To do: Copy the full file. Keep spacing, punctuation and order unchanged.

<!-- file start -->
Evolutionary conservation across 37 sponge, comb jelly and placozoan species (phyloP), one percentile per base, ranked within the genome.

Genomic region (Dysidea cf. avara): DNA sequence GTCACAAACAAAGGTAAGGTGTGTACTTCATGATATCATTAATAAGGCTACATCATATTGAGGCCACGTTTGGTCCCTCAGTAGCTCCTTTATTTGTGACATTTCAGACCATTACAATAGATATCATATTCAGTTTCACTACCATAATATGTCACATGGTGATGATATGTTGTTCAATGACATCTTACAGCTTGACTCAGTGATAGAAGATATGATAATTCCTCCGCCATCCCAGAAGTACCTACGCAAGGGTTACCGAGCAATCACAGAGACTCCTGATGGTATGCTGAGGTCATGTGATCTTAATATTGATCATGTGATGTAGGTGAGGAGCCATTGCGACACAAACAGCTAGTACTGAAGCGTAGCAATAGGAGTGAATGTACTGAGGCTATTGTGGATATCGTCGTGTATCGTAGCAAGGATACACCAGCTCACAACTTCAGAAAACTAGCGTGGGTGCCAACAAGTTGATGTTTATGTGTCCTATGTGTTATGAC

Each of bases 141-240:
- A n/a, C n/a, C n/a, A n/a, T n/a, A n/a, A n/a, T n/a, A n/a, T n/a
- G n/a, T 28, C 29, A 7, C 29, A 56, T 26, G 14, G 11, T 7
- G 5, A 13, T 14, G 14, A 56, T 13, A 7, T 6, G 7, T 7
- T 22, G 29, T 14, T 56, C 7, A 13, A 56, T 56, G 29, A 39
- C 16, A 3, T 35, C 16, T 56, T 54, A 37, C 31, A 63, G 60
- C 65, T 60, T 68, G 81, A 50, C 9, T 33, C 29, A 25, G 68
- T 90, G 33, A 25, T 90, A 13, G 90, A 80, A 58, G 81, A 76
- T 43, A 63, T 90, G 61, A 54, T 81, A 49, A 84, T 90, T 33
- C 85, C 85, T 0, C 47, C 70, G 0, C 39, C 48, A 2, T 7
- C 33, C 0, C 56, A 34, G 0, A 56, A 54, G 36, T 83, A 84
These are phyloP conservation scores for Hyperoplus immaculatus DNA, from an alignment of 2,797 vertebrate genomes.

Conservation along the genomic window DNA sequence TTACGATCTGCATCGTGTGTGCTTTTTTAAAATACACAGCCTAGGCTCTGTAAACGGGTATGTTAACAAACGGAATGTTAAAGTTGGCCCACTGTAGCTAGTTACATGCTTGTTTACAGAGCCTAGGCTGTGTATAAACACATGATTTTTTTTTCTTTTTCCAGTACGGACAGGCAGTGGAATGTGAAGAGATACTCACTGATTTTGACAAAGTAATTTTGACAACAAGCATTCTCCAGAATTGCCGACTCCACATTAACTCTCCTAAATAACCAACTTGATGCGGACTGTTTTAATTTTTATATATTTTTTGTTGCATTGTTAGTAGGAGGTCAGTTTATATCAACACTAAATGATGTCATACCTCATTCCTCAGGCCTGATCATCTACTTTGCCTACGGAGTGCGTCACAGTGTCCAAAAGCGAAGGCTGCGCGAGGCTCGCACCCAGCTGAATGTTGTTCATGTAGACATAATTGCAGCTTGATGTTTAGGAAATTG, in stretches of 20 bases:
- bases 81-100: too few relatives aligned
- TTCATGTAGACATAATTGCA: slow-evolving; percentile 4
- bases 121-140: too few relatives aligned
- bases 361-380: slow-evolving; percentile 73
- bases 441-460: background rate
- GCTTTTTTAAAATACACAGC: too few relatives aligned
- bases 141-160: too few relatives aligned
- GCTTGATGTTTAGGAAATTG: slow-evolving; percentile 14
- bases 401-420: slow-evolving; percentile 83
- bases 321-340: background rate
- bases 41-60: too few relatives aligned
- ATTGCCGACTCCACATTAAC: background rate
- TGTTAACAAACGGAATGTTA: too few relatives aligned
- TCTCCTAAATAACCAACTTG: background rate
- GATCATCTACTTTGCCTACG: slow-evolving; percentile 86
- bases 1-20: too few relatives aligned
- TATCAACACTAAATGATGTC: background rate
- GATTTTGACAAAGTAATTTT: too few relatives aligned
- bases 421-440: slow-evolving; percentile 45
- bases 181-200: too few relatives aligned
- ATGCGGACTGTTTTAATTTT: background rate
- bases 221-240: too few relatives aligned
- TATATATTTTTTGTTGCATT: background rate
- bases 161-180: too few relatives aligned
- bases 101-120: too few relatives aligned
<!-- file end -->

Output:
Evolutionary conservation across 37 sponge, comb jelly and placozoan species (phyloP), one percentile per base, ranked within the genome.

Genomic region (Dysidea cf. avara): DNA sequence GTCACAAACAAAGGTAAGGTGTGTACTTCATGATATCATTAATAAGGCTACATCATATTGAGGCCACGTTTGGTCCCTCAGTAGCTCCTTTATTTGTGACATTTCAGACCATTACAATAGATATCATATTCAGTTTCACTACCATAATATGTCACATGGTGATGATATGTTGTTCAATGACATCTTACAGCTTGACTCAGTGATAGAAGATATGATAATTCCTCCGCCATCCCAGAAGTACCTACGCAAGGGTTACCGAGCAATCACAGAGACTCCTGATGGTATGCTGAGGTCATGTGATCTTAATATTGATCATGTGATGTAGGTGAGGAGCCATTGCGACACAAACAGCTAGTACTGAAGCGTAGCAATAGGAGTGAATGTACTGAGGCTATTGTGGATATCGTCGTGTATCGTAGCAAGGATACACCAGCTCACAACTTCAGAAAACTAGCGTGGGTGCCAACAAGTTGATGTTTATGTGTCCTATGTGTTATGAC

Each of bases 141-240:
- A n/a, C n/a, C n/a, A n/a, T n/a, A n/a, A n/a, T n/a, A n/a, T n/a
- G n/a, T 28, C 29, A 7, C 29, A 56, T 26, G 14, G 11, T 7
- G 5, A 13, T 14, G 14, A 56, T 13, A 7, T 6, G 7, T 7
- T 22, G 29, T 14, T 56, C 7, A 13, A 56, T 56, G 29, A 39
- C 16, A 3, T 35, C 16, T 56, T 54, A 37, C 31, A 63, G 60
- C 65, T 60, T 68, G 81, A 50, C 9, T 33, C 29, A 25, G 68
- T 90, G 33, A 25, T 90, A 13, G 90, A 80, A 58, G 81, A 76
- T 43, A 63, T 90, G 61, A 54, T 81, A 49, A 84, T 90, T 33
- C 85, C 85, T 0, C 47, C 70, G 0, C 39, C 48, A 2, T 7
- C 33, C 0, C 56, A 34, G 0, A 56, A 54, G 36, T 83, A 84
These are phyloP conservation scores for Hyperoplus immaculatus DNA, from an alignment of 2,797 vertebrate genomes.

Conservation along the genomic window DNA sequence TTACGATCTGCATCGTGTGTGCTTTTTTAAAATACACAGCCTAGGCTCTGTAAACGGGTATGTTAACAAACGGAATGTTAAAGTTGGCCCACTGTAGCTAGTTACATGCTTGTTTACAGAGCCTAGGCTGTGTATAAACACATGATTTTTTTTTCTTTTTCCAGTACGGACAGGCAGTGGAATGTGAAGAGATACTCACTGATTTTGACAAAGTAATTTTGACAACAAGCATTCTCCAGAATTGCCGACTCCACATTAACTCTCCTAAATAACCAACTTGATGCGGACTGTTTTAATTTTTATATATTTTTTGTTGCATTGTTAGTAGGAGGTCAGTTTATATCAACACTAAATGATGTCATACCTCATTCCTCAGGCCTGATCATCTACTTTGCCTACGGAGTGCGTCACAGTGTCCAAAAGCGAAGGCTGCGCGAGGCTCGCACCCAGCTGAATGTTGTTCATGTAGACATAATTGCAGCTTGATGTTTAGGAAATTG, in stretches of 20 bases:
- bases 81-100: too few relatives aligned
- TTCATGTAGACATAATTGCA: slow-evolving; percentile 4
- bases 121-140: too few relatives aligned
- bases 361-380: slow-evolving; percentile 73
- bases 441-460: background rate
- GCTTTTTTAAAATACACAGC: too few relatives aligned
- bases 141-160: too few relatives aligned
- GCTTGATGTTTAGGAAATTG: slow-evolving; percentile 14
- bases 401-420: slow-evolving; percentile 83
- bases 321-340: background rate
- bases 41-60: too few relatives aligned
- ATTGCCGACTCCACATTAAC: background rate
- TGTTAACAAACGGAATGTTA: too few relatives aligned
- TCTCCTAAATAACCAACTTG: background rate
- GATCATCTACTTTGCCTACG: slow-evolving; percentile 86
- bases 1-20: too few relatives aligned
- TATCAACACTAAATGATGTC: background rate
- GATTTTGACAAAGTAATTTT: too few relatives aligned
- bases 421-440: slow-evolving; percentile 45
- bases 181-200: too few relatives aligned
- ATGCGGACTGTTTTAATTTT: background rate
- bases 221-240: too few relatives aligned
- TATATATTTTTTGTTGCATT: background rate
- bases 161-180: too few relatives aligned
- bases 101-120: too few relatives aligned